Bitcoin and other digital currencies

Bitcoin has been much in the news lately. I have written a draft of a paper on “The Economics of Private Digital Currencies”. The paper uses Bitcoin to concretely summarize how private digital currencies work.

There are two major innovations associated with recent private digital currencies such as Bitcoin. The first is the settling of transactions by a peer-to-peer network. Instead of settling transactions on the books of a single institution such as the Federal Reserve in the United States, transactions are settled on a network in which no link inherently has more standing than any other link. More concretely, transactions are settled by agreement among participants in the network, for example Bitcoin’s network. The paper goes somewhat into the details without, I hope, becoming tedious for non-programmers.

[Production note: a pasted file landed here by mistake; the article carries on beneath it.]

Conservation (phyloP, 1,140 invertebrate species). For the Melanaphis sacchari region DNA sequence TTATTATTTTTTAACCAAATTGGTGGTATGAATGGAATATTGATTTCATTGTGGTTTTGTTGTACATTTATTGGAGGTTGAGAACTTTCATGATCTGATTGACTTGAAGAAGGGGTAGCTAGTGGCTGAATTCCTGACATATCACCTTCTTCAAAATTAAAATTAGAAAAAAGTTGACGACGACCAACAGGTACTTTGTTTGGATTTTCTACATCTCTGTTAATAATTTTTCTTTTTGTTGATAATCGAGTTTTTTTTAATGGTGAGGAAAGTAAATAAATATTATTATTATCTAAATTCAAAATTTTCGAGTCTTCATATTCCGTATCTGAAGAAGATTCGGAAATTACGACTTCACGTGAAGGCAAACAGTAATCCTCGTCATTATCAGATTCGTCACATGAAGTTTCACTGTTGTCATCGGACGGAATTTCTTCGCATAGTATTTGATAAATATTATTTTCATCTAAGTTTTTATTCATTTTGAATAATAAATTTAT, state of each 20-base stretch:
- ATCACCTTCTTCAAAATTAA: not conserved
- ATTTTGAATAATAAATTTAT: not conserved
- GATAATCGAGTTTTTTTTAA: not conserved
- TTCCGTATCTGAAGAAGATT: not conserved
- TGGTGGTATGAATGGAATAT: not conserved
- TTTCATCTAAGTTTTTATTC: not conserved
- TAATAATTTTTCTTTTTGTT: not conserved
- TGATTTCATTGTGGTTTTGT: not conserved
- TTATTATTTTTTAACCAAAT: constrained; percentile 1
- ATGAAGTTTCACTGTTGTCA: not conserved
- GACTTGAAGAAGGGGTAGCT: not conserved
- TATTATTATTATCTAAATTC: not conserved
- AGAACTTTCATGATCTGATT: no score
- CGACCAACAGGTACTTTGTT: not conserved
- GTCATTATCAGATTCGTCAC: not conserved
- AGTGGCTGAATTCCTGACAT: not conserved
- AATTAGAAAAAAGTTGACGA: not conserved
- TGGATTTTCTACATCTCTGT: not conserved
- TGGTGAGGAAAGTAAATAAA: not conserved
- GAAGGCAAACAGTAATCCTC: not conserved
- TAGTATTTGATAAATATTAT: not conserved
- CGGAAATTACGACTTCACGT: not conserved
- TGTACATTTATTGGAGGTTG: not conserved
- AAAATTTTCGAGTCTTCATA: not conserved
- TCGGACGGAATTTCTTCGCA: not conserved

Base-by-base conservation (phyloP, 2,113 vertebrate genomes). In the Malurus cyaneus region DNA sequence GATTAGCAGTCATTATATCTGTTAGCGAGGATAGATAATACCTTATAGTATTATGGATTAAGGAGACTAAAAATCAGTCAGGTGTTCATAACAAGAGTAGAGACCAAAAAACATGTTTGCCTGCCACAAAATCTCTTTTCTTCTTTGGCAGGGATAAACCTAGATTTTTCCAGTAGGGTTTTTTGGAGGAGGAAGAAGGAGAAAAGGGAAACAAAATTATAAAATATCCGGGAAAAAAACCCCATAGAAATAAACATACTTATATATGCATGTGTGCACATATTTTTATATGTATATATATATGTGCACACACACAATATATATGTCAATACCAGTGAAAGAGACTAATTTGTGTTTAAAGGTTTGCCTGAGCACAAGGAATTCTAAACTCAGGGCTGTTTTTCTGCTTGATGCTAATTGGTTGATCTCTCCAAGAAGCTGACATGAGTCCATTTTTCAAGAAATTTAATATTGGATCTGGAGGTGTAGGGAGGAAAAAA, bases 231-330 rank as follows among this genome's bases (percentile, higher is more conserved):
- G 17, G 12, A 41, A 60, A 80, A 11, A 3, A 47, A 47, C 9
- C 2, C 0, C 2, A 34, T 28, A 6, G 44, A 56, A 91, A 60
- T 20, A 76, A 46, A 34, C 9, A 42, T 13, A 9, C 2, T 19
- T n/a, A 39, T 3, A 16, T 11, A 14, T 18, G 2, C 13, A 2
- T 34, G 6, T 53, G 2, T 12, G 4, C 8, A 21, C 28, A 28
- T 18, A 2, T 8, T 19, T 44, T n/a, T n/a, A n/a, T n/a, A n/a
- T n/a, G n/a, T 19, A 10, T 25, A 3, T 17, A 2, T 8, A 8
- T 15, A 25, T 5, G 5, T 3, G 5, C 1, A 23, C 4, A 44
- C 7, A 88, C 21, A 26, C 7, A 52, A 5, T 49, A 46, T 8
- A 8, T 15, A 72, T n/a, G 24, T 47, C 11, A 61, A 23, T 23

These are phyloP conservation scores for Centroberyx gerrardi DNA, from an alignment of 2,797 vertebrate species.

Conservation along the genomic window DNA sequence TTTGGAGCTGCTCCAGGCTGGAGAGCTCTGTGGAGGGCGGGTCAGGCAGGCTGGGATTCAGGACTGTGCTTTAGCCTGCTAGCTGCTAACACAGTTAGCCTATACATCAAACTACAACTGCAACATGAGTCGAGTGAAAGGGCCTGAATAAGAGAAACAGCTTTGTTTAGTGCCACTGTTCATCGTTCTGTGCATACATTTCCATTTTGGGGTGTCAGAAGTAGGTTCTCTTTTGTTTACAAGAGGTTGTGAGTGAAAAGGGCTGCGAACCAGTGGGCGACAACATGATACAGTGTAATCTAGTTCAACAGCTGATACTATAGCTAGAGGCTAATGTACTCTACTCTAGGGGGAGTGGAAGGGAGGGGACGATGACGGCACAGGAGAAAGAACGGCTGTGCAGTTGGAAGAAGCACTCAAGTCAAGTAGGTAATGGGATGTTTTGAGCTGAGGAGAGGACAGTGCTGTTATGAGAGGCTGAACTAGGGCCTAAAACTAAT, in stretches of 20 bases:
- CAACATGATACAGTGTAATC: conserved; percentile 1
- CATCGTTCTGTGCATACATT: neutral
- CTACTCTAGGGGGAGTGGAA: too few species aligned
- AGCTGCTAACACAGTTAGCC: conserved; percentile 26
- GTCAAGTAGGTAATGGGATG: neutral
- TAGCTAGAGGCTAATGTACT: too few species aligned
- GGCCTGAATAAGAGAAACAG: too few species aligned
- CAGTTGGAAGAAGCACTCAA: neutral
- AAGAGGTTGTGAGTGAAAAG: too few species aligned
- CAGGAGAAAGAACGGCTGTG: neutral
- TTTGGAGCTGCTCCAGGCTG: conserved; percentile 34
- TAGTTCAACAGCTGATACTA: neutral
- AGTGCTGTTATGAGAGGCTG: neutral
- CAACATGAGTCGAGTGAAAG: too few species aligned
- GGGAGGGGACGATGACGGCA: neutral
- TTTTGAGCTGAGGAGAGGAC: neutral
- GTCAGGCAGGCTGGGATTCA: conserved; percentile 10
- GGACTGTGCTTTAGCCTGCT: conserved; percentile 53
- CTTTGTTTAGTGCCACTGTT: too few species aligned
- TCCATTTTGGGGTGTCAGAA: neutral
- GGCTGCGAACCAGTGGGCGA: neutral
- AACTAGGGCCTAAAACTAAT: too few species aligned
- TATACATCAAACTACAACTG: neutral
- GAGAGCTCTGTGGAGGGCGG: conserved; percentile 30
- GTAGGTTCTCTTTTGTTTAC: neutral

The second innovation is the creation of exchanges in which buyers and sellers of Bitcoins are “end users” – people how hold bitcoins or want to buy bitcoins instead of agents such as brokers – and the trading is computerized without human intervention. This has resulted in 24/7 trading, which is quite different than trading on organized exchanges. It is more similar to Ebay than the New York Stock Exchange.

Whether Bitcoin or any other digital currency will exist in a couple of years is an open question. A close examination of Bitcoin reveals no inherent design flaws indicating that it will ultimately fail. The question is whether it will be useful. As with many other innovations, this is hard to tell.

The paper is available at

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